Druridge Bay

A modern day pilgrimage to the Holy Island of Lindisfarne

Skim over the sands and causeway to Holy Island and prepare to enter another world where a wealth of history and stunning views await.

Lindisfarne Castle

Lindisfarne Castle (Northumberland County Council)

Ransacked by marauding Viking raiders in the 8th Century and the epicentre of Christianity in Anglo Saxon times, the now serene setting of Lindisfarne Priory was once the home of St Cuthbert and the birthplace of the Lindisfarne Gospels. Rising from the sheer rock face at the tip of the island is Lindisfarne Castle. Built to defend a harbour sheltering English ships during skirmishes with Scotland, the idyllic location of the Castle has intrigued and inspired for centuries.  The renovation by celebrated architect Edwin Lutyens both hides and emphasises the old fort which overlooks Gertrude Jekyll's enchanting walled garden and the unexpected grandeur of the Lime Kilns, an imposing reminder of Lindisfarne's industrial past.

Celebrate Berwick’s 900 years of turbulent history

Discover Berwick’s tempestuous 900 year history, changing hands between England and Scotland 13 times before settling on the English side. 

Lindisfarne Castle

Berwick Royal Border Bridge (Graeme Peacock)

Berwick-upon-Tweed is England’s most northerly town with a thrilling military history.  Walk along Berwick’s great Elizabethan Walls, which were built to keep invading Scots from entering the town, taking in spectacular views across the River Tweed Estuary.  With bastions, buttresses and even a Russian canon, the dramatic history of Berwick comes alive as you walk these imposing walls.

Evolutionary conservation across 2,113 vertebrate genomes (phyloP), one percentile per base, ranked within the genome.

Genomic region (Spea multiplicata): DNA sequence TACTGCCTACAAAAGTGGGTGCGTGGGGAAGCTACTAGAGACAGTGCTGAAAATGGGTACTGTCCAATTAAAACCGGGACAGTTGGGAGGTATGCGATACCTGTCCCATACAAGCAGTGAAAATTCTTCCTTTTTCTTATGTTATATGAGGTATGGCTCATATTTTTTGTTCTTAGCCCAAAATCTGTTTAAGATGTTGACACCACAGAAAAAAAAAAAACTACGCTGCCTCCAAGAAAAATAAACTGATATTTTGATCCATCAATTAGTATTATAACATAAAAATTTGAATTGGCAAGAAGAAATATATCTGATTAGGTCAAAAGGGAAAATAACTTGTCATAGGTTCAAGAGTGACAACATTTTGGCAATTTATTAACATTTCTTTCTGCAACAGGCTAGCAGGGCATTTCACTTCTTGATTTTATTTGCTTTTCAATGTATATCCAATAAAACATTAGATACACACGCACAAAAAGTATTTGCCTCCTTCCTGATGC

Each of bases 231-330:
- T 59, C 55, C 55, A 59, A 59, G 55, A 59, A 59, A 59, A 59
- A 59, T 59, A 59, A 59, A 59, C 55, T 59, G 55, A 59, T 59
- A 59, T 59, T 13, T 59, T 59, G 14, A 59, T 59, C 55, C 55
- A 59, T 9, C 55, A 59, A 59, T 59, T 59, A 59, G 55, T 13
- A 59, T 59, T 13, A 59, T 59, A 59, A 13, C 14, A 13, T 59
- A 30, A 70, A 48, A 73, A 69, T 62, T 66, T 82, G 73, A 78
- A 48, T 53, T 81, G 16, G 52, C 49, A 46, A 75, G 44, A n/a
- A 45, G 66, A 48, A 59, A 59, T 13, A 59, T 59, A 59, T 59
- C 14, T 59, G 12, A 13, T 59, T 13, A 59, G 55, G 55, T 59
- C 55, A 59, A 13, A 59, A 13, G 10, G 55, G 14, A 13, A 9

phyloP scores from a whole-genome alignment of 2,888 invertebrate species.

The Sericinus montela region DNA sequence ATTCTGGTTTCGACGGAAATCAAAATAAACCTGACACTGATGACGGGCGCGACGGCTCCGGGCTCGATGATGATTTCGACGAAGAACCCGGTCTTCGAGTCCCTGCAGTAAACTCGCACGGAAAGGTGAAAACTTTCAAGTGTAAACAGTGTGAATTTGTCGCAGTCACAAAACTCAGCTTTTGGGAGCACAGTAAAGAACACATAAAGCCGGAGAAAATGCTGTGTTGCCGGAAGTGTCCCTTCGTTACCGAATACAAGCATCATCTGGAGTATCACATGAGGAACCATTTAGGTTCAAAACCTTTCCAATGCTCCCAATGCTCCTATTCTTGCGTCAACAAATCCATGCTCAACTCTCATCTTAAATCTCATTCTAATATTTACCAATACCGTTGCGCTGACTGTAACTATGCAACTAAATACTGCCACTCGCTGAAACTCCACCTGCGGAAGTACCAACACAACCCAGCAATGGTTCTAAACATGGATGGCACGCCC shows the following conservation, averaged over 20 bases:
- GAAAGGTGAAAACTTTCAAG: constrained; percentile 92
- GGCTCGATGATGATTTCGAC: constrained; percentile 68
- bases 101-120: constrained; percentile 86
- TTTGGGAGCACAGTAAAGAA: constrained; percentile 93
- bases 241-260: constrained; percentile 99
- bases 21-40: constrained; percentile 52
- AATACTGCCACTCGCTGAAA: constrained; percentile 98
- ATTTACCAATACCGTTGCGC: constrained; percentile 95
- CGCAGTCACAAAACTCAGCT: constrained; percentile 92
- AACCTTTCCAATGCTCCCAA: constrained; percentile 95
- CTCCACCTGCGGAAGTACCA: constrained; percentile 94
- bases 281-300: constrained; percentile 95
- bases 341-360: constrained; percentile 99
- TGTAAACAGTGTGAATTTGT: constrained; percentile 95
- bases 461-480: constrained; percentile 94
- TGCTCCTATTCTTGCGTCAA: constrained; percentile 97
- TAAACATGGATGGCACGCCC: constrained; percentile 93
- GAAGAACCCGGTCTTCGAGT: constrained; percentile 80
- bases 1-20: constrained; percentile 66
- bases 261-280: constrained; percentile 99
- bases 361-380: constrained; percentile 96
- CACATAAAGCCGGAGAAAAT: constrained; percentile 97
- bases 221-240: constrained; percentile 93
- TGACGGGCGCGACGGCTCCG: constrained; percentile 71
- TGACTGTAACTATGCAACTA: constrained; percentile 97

Spanning the River Tweed the Royal Border Bridge was built by Robert Stevenson and hailed as one of the finest bridges of its kind. In the evening enjoy the stunning sight of the bridge illuminated by changing coloured lights.  Follow in the footsteps of the great ‘matchstick men’ painter and discover some of Berwick’s hidden gems along the Lowry Trail.  Dig deeper into fascinating military history at the Berwick Barracks (open from 30 March 2015); Britain's oldest purpose built barracks and home to no less than three museums.  Inside you'll find permanent exhibitions and display marking the town's lively military history, with collections of uniforms, medals, weapons and documents. 

Throughout 2015 Berwick-upon-Tweed will celebrate its 900th anniversary with an exciting programme fo events and activities.

Get Outdoors and Discover Northumberland’s Rock Art

Rock Art at Lordenshaw

Rock Art at Lordenshaw (Gail Johnson)

Lace up your hiking boots, wrap up warm and set out to discover Northumberland’s fascinating gallery of mysterious rock art.

Shrouded in mystery, the 4,500 year old Duddo Standing Stones are a strange and beguiling Neolithic monument. Located two miles north of Etal, near to Duddo, these 5 Neolithic stones are a sight to behold.  Steeped in legend and myths, the great sweep of the Simonside Hills just above Rothbury in the Northumberland National Park, is studded with burial grounds, Bronze Age Cairns and an Iron Age Fort; experts believe Simonside was a sacred place to our ancestors.   Mysterious prehistoric cup-and-ring carvings some 5,000 years old are etched into huge slabs of rock at Lordenshaw. Varying from simple circular hollows to complex intertwining patterns these carvings are often found at eye-popping elevated locations.

 

 

A modern day pilgrimage to the Holy Island of Lindisfarne